S P Jain Institute of Management & Research
Identification of key health care issues and challenges faced by people in rural India and conceptualizing solutions for quality medical care
submitted by Abbasali Gabula on May 6, 2012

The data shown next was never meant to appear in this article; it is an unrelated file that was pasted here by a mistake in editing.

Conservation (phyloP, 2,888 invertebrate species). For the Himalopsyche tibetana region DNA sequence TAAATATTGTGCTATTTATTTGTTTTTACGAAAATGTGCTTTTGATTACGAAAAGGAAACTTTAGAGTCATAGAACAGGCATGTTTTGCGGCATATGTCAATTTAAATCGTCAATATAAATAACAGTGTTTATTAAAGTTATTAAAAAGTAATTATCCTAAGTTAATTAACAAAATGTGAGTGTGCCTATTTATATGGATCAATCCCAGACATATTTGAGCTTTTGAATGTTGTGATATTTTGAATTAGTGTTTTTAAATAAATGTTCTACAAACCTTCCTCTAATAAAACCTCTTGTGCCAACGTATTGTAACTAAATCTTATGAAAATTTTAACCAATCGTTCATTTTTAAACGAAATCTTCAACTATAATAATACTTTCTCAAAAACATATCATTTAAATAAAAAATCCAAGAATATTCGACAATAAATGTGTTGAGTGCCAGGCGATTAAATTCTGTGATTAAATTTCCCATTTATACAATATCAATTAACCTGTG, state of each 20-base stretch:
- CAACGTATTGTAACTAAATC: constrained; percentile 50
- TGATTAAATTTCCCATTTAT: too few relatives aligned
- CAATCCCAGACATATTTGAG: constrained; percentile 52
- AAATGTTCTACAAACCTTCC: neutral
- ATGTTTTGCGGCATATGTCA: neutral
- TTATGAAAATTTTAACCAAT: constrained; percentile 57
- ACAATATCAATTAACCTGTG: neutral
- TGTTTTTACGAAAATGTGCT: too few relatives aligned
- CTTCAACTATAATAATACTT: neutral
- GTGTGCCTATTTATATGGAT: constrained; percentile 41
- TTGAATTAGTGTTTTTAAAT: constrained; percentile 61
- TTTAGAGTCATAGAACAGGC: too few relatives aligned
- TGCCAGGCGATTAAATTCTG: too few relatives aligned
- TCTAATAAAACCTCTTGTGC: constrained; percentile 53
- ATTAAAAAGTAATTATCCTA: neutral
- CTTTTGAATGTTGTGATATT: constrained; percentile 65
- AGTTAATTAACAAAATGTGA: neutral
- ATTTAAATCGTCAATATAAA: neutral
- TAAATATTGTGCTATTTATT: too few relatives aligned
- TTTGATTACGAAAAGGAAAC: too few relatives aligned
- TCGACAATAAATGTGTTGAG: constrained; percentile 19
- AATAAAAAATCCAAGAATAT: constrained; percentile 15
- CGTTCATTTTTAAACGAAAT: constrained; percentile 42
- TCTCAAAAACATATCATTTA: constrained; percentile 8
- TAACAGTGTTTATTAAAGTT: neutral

With the aim to expand its services, Udavum Karangal (Helping Hands) decided to start a community service program in the district of Thiruvannamalai due to inaccessibility of basic health care facility to a large section of the population. Three PGDM students from SPJIMR worked as a part of this initiative identifying the need gap in the district and conceptualizing innovative solutions to bridge the existing gap. It involved 180 hours of field work visiting 42 villages, interacting with 350 villagers about the existing facilities and their medical needs. It also included visits to local health clinics and insights from Medical practitioners. The responses from villagers brought out a desperate need for better health care facilities. There was a special need for psychiatric treatment as the patients are chained by their family due to inaccessibility and non-affordability. Due to the unwillingness of psychiatrists to travel to remote locations, a “Video Conferencing based tele-diagnosis model” was implemented, where the Psychiatrist could diagnose and prescribe treatment to the patient through internet (using Skype or other video chat applications). A psychiatric paramedic is selected and trained from each village to reach the patients, which makes the model easy to implement and sustainable. The Head Psychiatrist of Vellore CMC Hospital was roped in for the project implementation. An MOU was signed with the hospital for training the paramedics selected by the NGO. Through this facility the NGO can touch the lives of 300 new psychiatric patients every month. For enhancing the general health care, the operation and design of a Mobile health care unit with facilities like ECG, Ophthalmoscope, Nebulizer, etc., was also proposed. This proposal would help in providing quality medical care of 3000 patients a month spanning across 64 villages.
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